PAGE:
JAE -

Layoffs:
Good point about the layoffs. That is not something I was thinking about, but is an important consideration. I was thinking from the perspective of a new grad engineer who is (presumably) less likely to get laid off in the early years.
The thinking being "why would they hire him/ her if the company was going to lay a bunch of people off in 6 months". Also, the new grad should be making a lower salary and ergo be less likely to get laid off.

However, if you're talking long term career planning, then layoffs with large firms are a big deal.

Menial work:
It kind of depends on your definition of menial work. I was really thinking of CAD and general office work.
The repetitive work that I've seen people do with large engineering firms is "develop your engineering skills in one small aspect of a job" (like anchor bolts or spread footings or something) and do ONLY that work for months at a time. Bleech! for an experienced engineer. But, still not that bad for a new grad.

Personal Opinion:
My tendency is to think that working at a large firm can be beneficial in the first years of your career. But, that the beneficial aspects decrease significantly over time. Know when you have begun to "plateau" at the job. Then take the knowledge and skills that they have given you and move on.

### RE: What's like to work at renowned firms (SOM, TT, Arup, etc.) vs work at smaller ones?

"In a big firm I expect you'd have more training and "boon-doddles" as these expenses are easier to "hide", less for a small firm."

Most large firms there is little or no professional development... you're pretty much on your own. The shareholders don't want to spend any of their profits... comes right off the top; if they can save a buck, then the their profits are directly increased by a buck + the cost of any processing and paperwork... See my comment above re: purchase of current code...

Dik

### RE: What's like to work at renowned firms (SOM, TT, Arup, etc.) vs work at smaller ones?

JoshPlum - In our firm (30 people) our engineers do all the CAD or BIM/Revit work and we use no drafting - this integrates the design with the drawings very well and we don't consider it "menial" at all.

Doing cad drawings from another's redlines or sketches - yes - probably menial.

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### RE: What's like to work at renowned firms (SOM, TT, Arup, etc.) vs work at smaller ones?

As far as stability goes: a young engineer is considered expendable at (either) a small or large firm. That's just the plain fact of it. That is, unless we are talking a case where they are intentionally cleaning house at a large firm to get younger (i.e. cheaper) people in there.

No place is safe. The closest you can get to it is being the only stamp (for a particular discipline) at a small outfit.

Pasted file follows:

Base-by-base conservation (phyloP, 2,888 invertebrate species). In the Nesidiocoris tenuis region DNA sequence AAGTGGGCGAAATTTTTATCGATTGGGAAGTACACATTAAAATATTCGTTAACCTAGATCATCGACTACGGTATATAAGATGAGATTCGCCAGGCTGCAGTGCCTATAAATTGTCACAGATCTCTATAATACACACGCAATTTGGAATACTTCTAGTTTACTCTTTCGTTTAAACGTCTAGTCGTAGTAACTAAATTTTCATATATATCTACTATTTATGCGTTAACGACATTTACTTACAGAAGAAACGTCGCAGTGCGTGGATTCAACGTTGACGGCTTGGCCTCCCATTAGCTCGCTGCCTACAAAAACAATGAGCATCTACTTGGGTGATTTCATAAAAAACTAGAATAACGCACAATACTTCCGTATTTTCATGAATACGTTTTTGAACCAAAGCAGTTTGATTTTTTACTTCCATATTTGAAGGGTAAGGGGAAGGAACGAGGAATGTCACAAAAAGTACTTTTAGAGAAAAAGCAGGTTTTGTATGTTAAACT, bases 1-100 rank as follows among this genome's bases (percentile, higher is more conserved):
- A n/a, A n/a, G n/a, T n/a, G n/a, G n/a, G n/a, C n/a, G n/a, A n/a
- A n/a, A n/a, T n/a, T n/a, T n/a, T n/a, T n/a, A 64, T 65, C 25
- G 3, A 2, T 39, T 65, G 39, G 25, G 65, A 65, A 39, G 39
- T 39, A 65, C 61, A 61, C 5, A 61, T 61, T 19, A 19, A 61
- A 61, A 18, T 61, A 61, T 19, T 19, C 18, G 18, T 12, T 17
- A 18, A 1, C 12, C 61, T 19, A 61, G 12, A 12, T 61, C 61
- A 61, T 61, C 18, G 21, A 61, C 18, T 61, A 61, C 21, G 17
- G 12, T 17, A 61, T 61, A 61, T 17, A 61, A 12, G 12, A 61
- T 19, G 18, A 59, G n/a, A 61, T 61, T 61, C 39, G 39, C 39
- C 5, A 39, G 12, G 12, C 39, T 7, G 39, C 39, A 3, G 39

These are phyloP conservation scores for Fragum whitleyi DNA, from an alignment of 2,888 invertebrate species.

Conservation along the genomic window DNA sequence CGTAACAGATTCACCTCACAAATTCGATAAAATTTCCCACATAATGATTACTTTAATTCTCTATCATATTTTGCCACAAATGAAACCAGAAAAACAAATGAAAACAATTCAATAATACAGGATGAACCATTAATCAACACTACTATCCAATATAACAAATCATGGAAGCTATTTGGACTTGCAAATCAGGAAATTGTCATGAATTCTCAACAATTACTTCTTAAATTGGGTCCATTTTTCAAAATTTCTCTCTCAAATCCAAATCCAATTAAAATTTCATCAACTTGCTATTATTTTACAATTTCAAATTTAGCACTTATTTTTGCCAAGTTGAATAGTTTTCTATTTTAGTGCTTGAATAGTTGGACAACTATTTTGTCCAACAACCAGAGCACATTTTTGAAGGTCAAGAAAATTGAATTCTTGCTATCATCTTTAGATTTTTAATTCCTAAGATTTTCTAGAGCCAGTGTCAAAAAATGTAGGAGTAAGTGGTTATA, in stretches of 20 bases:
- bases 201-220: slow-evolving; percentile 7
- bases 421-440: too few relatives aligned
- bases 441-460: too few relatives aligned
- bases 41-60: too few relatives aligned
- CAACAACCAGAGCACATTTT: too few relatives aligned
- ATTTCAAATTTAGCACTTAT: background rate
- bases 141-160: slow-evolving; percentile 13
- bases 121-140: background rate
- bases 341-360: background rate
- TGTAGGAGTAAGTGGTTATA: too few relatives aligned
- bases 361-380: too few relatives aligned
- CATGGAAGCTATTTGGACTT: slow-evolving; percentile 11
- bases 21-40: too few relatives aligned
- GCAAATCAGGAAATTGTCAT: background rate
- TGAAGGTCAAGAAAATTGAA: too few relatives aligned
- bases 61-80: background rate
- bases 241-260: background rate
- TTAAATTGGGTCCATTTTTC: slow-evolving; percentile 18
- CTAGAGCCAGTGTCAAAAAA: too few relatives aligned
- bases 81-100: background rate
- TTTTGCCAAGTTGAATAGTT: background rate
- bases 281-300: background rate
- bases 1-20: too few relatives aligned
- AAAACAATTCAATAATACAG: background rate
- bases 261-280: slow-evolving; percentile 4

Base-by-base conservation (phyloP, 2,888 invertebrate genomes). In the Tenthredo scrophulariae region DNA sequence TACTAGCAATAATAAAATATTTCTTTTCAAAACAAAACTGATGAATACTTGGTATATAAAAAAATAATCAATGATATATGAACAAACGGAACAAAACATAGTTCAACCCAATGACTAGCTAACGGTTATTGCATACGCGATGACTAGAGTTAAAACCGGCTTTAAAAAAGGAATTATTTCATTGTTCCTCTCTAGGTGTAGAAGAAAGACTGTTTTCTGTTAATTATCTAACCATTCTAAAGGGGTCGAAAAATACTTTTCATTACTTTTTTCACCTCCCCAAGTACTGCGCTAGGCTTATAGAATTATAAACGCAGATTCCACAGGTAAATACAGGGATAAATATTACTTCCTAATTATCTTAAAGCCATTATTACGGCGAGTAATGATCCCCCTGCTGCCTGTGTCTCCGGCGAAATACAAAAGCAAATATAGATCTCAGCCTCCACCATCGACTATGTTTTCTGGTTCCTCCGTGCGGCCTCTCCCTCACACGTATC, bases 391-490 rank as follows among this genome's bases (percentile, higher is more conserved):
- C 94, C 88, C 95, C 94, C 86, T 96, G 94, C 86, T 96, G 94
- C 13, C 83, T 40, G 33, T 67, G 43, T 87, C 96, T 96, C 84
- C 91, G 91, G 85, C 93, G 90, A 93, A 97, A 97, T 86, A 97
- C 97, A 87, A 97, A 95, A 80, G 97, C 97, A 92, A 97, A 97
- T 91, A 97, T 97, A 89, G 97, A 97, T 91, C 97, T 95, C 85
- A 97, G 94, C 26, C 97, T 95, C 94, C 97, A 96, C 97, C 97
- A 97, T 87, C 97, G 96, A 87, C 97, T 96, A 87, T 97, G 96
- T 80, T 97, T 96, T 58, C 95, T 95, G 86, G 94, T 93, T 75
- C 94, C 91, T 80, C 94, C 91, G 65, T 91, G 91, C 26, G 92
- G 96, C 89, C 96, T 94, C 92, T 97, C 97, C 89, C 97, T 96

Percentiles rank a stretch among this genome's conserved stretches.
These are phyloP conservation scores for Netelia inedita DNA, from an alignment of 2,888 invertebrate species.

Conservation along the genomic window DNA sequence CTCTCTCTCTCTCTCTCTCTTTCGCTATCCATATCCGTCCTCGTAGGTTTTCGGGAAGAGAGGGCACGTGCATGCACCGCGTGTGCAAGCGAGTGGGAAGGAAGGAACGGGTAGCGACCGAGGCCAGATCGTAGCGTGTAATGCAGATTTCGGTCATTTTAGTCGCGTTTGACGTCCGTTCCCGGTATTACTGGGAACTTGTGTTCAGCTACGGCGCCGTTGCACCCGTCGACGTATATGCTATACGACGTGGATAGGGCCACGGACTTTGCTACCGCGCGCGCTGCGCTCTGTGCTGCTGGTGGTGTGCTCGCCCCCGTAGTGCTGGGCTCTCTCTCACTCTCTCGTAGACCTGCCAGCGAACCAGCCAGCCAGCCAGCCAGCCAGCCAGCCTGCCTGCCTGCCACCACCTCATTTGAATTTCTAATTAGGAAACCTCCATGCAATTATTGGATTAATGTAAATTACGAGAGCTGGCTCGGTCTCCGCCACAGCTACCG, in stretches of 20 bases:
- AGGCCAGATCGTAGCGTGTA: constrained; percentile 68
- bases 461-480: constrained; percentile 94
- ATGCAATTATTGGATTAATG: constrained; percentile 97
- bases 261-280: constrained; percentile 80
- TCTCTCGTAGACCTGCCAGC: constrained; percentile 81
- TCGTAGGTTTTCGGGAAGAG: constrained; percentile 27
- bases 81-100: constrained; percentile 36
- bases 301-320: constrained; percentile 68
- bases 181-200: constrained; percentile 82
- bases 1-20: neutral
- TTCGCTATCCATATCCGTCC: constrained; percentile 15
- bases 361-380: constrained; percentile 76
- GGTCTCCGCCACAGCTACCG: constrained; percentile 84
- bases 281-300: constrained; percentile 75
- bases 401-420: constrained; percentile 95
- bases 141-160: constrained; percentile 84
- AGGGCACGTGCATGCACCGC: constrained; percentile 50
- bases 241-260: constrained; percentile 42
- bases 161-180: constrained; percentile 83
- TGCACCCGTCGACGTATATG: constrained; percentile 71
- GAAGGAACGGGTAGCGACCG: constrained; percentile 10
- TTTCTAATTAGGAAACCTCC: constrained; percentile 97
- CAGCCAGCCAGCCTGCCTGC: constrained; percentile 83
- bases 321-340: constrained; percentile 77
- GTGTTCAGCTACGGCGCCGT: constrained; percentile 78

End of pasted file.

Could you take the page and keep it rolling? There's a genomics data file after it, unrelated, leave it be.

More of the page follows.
### RE: What's like to work at renowned firms (SOM, TT, Arup, etc.) vs work at smaller ones?

I worked at a large firm (2000+ employees) and have transitioned to a smaller one (350 employees when I started, damn near 1000 now).
dik is right about training and other "perks". They stunk at the big firm. Every hour you weren't billable was a disaster. I remember having to wear another engineer's name badge at the one AISC Seminar I went to, so I could attend some of the sessions. And as far as getting codes, I didn't have the same experience as bridgebuster. You had to buy all your own codes. They might have a library copy or two, but that was it. They would tell you, "we pay you and you can buy any supplies or codes you need" They would limit the number of scissors and three hole punches they gave out at the department head level. "If you need a scissors, borrow it from the guy next to you!"
Oh yeah, every copy, phone call and print order had to have a project number. And I do mean a single Xerox. I'm surprised the toilet paper wasn't monitored.

### RE: What's like to work at renowned firms (SOM, TT, Arup, etc.) vs work at smaller ones?

I don't think the big company/small company divide is as big as people pretend it is. 90% of whether something is a good job depends on the people you have to rely on and interact with. You'll have small companies where the owner is a dictator, and large companies where your manager and other team members are wonderful to work with and help you grow. You'll also have the exact opposite thing.

In a big company, an office in one city is likely run completely differently than an office in a different city, depending on who's in charge locally. The money all ends up in one place, but an engineering office can only be standardized to a certain extent.

The problem is, identifying the good small company, or good large company office only really happens by getting inside information from people you know. So, starting out, just try for things that look good. You could end up in the small five person office with the owner that cares, or a large company that has a formalized training system. That'd be great. You could also end up in the chaotic small office with no checking procedures, bottom of the barrel copy and paste engineering and no teaching skills, or the big company that has you design anchor bolts with a spreadsheet for four years.

Try to get a feel for the people when you interview, but don't be afraid to leave a job that isn't helping you grow. To a certain extent, the only way to figure out what's a good fit is to try.

### RE: What's like to work at renowned firms (SOM, TT, Arup, etc.) vs work at smaller ones?

This has been an interesting discussion; we have a lot of similar views. I started with a DOT and since then have worked the worked the full spectrum - small to extra large (current employer). I'm at the tail end of my career; looking back the small & medium companies were by the fast (except for a small DBE that I spent a year at.) If I were to rate my employers, the current one is near the bottom. For me there's two reasons, TLHS hit on one of them:

#### Quote (In a big company, an office in one city is likely run completely differently than an office in a different city, depending on who's in charge locally. )